Monday 13 August 2012

Review: Ted

Year: 2012
Director: Seth MacFarlane
Screenplay: Seth MacFarlane, Alec Sulkin, Wellesley Wild
Starring; Mark Wahlberg, Mila Kunis, Seth MacFarlane, Joel McHale,

Synopsis is here

If you have ever taken any major issue with any of Seth MacFarlane's animated television work (Family Guy, American Dad, The Cleveland Show), I see little to no reason for you to watch Ted. It is the film equivalent. Playing on the same tropes that have done him so well since his Larry and Steve shorts, Ted deals with a naive male who has an anthropomorphic toy bear as his best friend. It is a loaded truck of pop culture references and absurd physical slapstick, with a loose plot line to hang everything together. It is a format that has made him a multimillionaire. Like so many trends that empties greenbacks out of pockets, it appears to me that if Seth doesn't think the situation is broken, why should he fix it?

Much like those Star Wars films; MacFarlane routinely parodies, Ted wrings as much out of a premise as its creator can. You are told to "write what you know" and Seth knows this relationship very well, as Ted (MacFarlane) and John (Wahlberg) launch into a series of loosely connected vignettes about them smoking joints, partying and causing grief for the long suffering Lori (Kunis in the Lois role). It's hard not to notice that we've seen this before. Especially as someone who has their late night insomnia fuelled by the exploits of Stan Smith and his wacky family on BBC3. Despite the faint feeling of staleness, the switch from animated to "proper" film making has not lessened MacFarlane's timing and gags. The trails and tribulations of a once happy minor celebrity bear now battered by the harsh realities of life (with added crass humour) works exceedingly well in the hands of a guy like Seth. There's dick and fart jokes at their premium.

It would be easy to attack the films lack of a decent narrative, however, MacFarlane preempts this with an early homage to Airplane (a scene which in itself parodies Saturday Night Fever), reminding us that so much humour at its heart runs on a certain type of illogicality to function. With this said, all jokes have a target and while I'm holding my sides with laughter at some of the films precise crassness and throwback humour (a major set piece and cameo had me in fits), many in the audience found laughs in the "easiest" jokes. The sexually suggestive bear brings amusement, the references to 80's films and T.V did not. MacFarlane's fixation with taking the piss out of Top Gun and Octopussy are fine for late 20 somethings (and over) in a state of arrested development (see me raise my hand) but were clearly lost on those born after 1991. Some references are so neatly odd, that it helps date the movie its own way.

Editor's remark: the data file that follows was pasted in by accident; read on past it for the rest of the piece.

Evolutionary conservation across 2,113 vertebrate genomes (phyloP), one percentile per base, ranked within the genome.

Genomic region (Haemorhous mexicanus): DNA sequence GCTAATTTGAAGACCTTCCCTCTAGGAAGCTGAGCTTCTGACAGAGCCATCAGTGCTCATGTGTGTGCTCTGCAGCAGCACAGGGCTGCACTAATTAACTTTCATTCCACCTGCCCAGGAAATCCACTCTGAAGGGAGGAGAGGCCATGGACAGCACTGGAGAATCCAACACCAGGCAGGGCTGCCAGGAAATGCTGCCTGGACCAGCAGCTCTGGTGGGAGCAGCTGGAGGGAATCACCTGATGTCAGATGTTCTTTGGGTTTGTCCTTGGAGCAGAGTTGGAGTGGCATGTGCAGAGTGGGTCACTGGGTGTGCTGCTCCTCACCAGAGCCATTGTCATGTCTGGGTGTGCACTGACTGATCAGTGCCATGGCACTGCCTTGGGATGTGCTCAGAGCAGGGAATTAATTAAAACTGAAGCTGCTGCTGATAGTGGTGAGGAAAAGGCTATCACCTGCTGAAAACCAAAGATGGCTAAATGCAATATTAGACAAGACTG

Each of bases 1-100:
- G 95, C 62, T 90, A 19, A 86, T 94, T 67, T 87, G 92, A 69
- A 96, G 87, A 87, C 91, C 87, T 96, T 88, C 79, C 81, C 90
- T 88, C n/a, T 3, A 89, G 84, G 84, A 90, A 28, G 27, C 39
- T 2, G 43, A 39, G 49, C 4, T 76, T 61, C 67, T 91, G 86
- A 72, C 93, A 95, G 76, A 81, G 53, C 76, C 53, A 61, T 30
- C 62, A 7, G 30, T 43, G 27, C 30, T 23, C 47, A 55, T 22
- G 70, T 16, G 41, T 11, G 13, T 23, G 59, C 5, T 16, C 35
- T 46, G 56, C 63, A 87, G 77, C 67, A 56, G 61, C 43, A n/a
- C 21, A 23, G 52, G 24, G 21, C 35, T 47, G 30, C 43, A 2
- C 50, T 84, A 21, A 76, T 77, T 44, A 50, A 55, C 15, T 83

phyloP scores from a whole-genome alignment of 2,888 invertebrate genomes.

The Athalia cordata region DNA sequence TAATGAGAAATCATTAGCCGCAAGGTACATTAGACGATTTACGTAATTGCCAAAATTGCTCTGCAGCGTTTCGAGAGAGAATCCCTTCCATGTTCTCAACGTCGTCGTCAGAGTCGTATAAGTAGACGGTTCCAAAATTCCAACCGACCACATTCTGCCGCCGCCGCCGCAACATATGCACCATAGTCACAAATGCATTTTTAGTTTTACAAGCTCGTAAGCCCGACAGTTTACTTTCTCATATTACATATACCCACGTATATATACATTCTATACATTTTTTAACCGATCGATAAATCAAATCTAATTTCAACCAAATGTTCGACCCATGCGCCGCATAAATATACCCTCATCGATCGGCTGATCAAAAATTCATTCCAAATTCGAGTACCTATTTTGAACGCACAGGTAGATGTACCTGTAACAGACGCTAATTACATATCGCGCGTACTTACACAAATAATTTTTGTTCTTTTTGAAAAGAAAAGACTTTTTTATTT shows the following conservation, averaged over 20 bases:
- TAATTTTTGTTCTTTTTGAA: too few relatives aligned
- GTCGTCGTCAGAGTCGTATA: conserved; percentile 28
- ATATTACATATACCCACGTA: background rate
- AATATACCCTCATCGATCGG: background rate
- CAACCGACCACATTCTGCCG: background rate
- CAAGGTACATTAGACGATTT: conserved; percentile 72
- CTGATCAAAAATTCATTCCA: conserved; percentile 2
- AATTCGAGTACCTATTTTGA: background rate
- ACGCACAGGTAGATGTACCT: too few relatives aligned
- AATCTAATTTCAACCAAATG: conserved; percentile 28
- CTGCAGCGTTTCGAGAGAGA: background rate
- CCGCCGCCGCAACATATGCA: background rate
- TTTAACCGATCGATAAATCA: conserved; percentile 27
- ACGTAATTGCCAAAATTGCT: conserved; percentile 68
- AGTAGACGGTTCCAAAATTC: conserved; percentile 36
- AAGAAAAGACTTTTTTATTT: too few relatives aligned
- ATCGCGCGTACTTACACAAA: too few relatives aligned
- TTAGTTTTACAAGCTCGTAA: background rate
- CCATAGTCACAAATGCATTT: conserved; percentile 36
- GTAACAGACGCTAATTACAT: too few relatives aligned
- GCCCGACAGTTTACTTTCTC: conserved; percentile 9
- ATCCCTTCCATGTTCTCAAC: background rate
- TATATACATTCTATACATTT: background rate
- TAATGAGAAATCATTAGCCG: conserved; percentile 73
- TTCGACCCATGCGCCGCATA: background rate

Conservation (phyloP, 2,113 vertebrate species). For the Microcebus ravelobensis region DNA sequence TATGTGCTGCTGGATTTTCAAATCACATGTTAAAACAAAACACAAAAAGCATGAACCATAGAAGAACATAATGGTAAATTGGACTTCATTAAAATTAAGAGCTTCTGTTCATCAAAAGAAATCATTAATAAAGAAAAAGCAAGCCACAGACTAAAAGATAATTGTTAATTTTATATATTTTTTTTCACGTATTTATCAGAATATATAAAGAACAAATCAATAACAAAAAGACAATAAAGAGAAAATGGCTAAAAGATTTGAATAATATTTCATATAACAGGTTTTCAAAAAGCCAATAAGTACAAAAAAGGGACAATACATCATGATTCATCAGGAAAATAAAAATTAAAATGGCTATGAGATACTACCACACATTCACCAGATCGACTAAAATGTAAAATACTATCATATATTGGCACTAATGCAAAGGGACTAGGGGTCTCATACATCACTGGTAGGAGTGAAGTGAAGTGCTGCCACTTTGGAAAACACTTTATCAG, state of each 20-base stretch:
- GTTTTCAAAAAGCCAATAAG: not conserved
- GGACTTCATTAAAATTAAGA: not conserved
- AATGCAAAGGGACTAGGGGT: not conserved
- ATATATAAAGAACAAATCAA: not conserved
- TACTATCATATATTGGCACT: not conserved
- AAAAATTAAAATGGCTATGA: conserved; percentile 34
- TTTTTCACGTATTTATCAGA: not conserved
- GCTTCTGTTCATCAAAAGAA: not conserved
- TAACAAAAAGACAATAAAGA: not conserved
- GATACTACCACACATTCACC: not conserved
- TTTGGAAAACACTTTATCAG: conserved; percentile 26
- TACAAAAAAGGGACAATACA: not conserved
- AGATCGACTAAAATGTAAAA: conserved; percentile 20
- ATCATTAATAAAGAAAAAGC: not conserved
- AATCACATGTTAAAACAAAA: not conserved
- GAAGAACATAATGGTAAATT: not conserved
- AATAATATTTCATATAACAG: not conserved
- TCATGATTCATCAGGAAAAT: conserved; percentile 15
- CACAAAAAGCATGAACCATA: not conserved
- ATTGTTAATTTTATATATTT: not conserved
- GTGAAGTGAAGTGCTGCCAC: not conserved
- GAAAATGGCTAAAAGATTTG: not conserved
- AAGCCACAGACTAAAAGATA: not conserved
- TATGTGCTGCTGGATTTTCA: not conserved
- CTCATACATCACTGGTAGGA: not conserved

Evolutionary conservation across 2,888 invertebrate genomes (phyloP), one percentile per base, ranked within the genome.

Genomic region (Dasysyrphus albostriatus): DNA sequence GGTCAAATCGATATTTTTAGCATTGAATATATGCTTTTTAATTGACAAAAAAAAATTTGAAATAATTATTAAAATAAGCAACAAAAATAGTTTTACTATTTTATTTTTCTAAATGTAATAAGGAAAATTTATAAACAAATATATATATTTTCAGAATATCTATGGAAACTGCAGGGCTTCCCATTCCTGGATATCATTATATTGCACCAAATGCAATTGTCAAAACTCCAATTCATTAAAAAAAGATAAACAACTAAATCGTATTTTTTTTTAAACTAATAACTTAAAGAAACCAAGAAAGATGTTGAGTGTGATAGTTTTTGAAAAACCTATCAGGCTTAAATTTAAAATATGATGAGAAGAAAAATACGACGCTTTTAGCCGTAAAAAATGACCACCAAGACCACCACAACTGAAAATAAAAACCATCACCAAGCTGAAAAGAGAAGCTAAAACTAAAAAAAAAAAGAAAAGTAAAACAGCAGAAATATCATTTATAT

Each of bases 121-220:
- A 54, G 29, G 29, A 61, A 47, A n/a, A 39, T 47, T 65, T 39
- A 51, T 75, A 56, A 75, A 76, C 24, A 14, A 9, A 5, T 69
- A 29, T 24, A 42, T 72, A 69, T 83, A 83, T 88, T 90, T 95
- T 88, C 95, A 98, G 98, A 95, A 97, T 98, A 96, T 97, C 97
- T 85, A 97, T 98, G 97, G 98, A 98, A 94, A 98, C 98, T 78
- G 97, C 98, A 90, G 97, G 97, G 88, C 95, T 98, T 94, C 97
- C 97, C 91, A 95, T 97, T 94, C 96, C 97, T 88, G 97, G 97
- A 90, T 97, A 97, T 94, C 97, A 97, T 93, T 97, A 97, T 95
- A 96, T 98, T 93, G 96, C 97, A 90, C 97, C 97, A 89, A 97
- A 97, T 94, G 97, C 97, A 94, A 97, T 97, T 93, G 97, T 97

A minor quibble, however, for a film that is in my opinion, a very funny and warm film. The relationship between John and Ted is the film's heart, and the chemistry between Wahlberg and MacFarlane is the thumping man-child heart of the movie. A naive, child-like Wahlberg is always a great Wahlberg and much like Boogie Nights and The Other Guys, he once more, puts in the work. MacFarlane's Boston bear is little more than a more outlandish Peter Griffin voiceover, although once again, Ted recognises this with a throwaway gag. Kunis is fine with a bland role, which does nothing but remind you that she could have been given a funnier role in something like this. Such is life.

Ted will not win over those who already abstain from those who hate MacFarlane. While those whose pop culture starts and ends with TOWIE may find some references fly over their heads. In addition to this, MacFarlane's button pushing sometimes feels a little trite. His jokes on race aren't so much offensive, rather than forced. For me Ted brings laughs when we're given the stupid pop culture and the lead relationship takes centre stage. The chemistry is so strong between a man and his talking toy bear that when a television lands on the character's penis (pop culture crushing manhood metaphor ahoy) I had to laugh.